Bradley himself doesn’t offset the value difference between Sandoval and Shields, but if Boston also included Deven Marrero — a similar kind of prospect, a glove-first SS who probably won’t hit but is probably better than anything San Diego has in the pipeline — you might start to get A.J. Preller to start thinking about the swap. Turning one pitcher into three position players who could potentially step right into the Padres line-up is the kind of deal they’ll need to make if they want to try and win next year. At the least, Bradley and Marrero would close the value gap enough to make the cash side of the equation pretty minimal; maybe the Red Sox kick in an extra $5 million or something, but it’s in the range of reasonable for both sides at that point.

Because minor leaguers can be traded in August without needing to clear waivers by using the player-to-be-named-later tactic, and Shields and Sandoval would both clear waivers without any problem, this is the kind of trade that teams can still make in August, and the lack of urgency might be why talks didn’t lead to a deal before the deadline. With players like this, the deadline doesn’t really apply.

Most likely, something like this won’t happen, as it’s tough for teams to sell low on guys who were touted as big acquisitions less than a year ago. This would take some pride-swallowing on both sides, and the Red Sox would have to be willing to move a couple of depth pieces simply for the right to move one negative-value asset for another one. But if they could ship Sandoval off to San Diego, they could move Ramirez back to third base — where he’s previously been below average but not the disaster he was in left field — and add a potentially solid starting pitcher to their rotation in the process.

But if we’re looking for an August trade beyond just Marlon Byrd or Chase Utley for some low level prospect in a salary dump, this is the kind of deal we could still see happen.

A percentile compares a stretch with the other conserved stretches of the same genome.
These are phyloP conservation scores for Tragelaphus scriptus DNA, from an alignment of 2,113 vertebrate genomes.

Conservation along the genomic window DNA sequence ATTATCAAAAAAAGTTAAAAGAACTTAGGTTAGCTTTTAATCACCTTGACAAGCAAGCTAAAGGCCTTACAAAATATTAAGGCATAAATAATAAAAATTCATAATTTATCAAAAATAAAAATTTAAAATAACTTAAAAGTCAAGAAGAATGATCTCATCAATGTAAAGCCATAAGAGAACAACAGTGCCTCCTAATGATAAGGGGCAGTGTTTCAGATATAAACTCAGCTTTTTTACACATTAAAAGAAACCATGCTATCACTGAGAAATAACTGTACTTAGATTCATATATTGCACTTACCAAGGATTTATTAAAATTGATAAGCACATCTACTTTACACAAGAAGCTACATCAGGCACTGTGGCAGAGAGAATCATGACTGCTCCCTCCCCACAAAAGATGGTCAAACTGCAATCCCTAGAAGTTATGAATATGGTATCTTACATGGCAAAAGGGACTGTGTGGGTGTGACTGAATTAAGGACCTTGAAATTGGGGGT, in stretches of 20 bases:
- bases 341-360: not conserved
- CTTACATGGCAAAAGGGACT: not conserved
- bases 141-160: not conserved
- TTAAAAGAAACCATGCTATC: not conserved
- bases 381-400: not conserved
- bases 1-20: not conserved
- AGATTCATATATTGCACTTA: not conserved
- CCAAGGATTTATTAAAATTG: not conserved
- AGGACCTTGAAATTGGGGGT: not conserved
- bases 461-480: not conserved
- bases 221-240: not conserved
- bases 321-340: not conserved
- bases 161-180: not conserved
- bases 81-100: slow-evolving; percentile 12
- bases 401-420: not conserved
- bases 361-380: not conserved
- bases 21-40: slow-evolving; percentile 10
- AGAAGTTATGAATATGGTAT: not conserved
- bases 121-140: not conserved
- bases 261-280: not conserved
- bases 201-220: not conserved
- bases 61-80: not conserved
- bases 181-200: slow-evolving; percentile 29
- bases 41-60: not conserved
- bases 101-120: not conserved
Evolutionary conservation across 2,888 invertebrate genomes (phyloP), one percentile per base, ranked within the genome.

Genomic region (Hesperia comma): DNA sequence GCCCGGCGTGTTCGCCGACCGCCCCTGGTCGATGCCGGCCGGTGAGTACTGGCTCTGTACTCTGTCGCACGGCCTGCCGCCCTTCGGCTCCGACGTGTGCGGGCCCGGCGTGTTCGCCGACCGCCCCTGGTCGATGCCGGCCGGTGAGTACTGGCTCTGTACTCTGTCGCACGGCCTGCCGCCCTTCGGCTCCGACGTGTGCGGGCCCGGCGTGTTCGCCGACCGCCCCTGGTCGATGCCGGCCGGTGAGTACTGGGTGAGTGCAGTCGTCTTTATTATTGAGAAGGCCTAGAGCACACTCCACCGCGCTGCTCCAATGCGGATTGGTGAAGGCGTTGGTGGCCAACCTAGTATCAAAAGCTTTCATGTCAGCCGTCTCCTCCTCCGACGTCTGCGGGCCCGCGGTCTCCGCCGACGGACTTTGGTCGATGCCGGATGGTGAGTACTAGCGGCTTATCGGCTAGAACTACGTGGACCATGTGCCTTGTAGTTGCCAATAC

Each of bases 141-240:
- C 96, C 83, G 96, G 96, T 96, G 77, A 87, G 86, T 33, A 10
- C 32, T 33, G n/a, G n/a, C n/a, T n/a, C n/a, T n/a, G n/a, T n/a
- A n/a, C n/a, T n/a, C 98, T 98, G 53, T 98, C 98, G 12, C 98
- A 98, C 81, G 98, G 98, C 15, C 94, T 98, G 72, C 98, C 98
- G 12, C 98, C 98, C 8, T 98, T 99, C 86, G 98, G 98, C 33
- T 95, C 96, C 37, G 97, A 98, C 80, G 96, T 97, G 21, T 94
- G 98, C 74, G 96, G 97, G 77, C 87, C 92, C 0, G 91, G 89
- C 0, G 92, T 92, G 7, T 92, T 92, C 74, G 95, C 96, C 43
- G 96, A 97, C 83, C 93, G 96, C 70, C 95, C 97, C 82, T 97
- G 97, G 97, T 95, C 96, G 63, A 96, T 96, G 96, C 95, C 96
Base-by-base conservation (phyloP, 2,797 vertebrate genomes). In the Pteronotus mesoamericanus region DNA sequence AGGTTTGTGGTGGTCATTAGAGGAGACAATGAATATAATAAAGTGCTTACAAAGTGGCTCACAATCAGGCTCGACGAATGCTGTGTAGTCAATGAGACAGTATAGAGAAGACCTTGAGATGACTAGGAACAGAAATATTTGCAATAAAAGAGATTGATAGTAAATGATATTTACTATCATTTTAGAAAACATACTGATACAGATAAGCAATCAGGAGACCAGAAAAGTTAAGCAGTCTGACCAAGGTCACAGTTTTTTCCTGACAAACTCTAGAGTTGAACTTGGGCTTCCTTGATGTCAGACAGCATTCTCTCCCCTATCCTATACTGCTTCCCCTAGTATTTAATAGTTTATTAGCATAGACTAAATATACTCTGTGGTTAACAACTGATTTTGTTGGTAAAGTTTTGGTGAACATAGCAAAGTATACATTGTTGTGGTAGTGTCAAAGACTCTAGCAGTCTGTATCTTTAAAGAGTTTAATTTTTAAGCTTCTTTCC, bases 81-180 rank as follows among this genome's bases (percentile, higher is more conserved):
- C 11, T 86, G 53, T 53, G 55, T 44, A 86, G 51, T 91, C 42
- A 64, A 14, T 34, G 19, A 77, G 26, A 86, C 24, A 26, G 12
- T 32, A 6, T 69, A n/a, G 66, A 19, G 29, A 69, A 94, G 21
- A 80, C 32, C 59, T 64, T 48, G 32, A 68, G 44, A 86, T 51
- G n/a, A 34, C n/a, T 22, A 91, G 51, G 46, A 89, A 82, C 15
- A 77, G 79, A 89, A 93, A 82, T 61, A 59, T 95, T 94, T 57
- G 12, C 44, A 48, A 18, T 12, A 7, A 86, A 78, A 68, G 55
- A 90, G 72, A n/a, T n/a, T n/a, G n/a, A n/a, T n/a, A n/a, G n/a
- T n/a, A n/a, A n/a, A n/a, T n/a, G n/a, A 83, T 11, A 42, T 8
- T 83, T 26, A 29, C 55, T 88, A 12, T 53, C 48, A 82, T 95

We hoped you liked reading Pondering Another Big August Red Sox Trade by Dave Cameron!

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Dave is the Managing Editor of FanGraphs.

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PR
Guest
PR

Dave, do you think it’s likely Shields clears waivers. Dodgers or Yankees?

Waivers
Guest
Waivers

It would have to be the Dodgers. Boston has a worse record than the Yankees, so Boston’s claim would take precedence.

TKDC
Guest
TKDC

The way Dave frames it, Boston would have to pass, or else SD just dumps him on the them and they’d have to pay down Sandoval fully to his current value.

Yirmiyahu
Member

So, you don’t want to risk Shields passing by the Sox and being claimed by another team. So the Sox claim him. If the Sox and Padres can’t agree to a deal, then the Sox are stuck with Shields’ full contract. What’s the problem with that from the Sox’ perspective?

Yirmiyahu
Member

And if the Padres aren’t happy with giving Shields away for free, they can revoke the waivers.

TKDC
Guest
TKDC

The problem is that as Dave puts it, Shields has negative $10 million in value that would offset some of the money Boston would have to give in order to rid themselves of Sandoval. Also, they’d be taking on a few million dollars for 2015 with absolutely no benefit, as they are not close to contending.

Boston would not claim Shields. If another team did, the Padres should let him go, and then if they want Sandoval (who would obviously pass through waivers) they can work out an independent deal, but Boston would be on the hook for more than Dave theorizes here.

Yirmiyahu
Member

I’ll admit I hadn’t looked at Shields’ contract before posting above, and I haven’t done any analysis on what his market value should be. But my point is this:

James Shields is a good starting pitcher, has some of the best peripheral numbers of his career this year, and he only has 3 more guaranteed years. If the numbers work out that his remaining contract *is* close to market value, a team like the Red Sox (who have deep pockets, a need for good starters, and an understanding of advanced stats) should be willing to take on his full contract.

And if his remaining contract is *not* close to market value, there’s no problem because then no team will claim him and he’ll pass through waivers.

TKDC
Guest
TKDC

Shields is worth more to a team in contention this year than he is to Boston. LA for instance.

Bono
Guest
Bono

Shields doesn’t have to be claimed – if he clears waivers then the trade can go through as imagined. And I’m with Dave in thinking the Yankees would steer clear. There are better pitchers available than Shields after the season – if they’re going to take on a multi-year deal for a started it would be a top tier one, not a declining Shields. I think that holds true for the Dodgers too. Neither team would really benefit from Shields for a few starts and then the playoffs.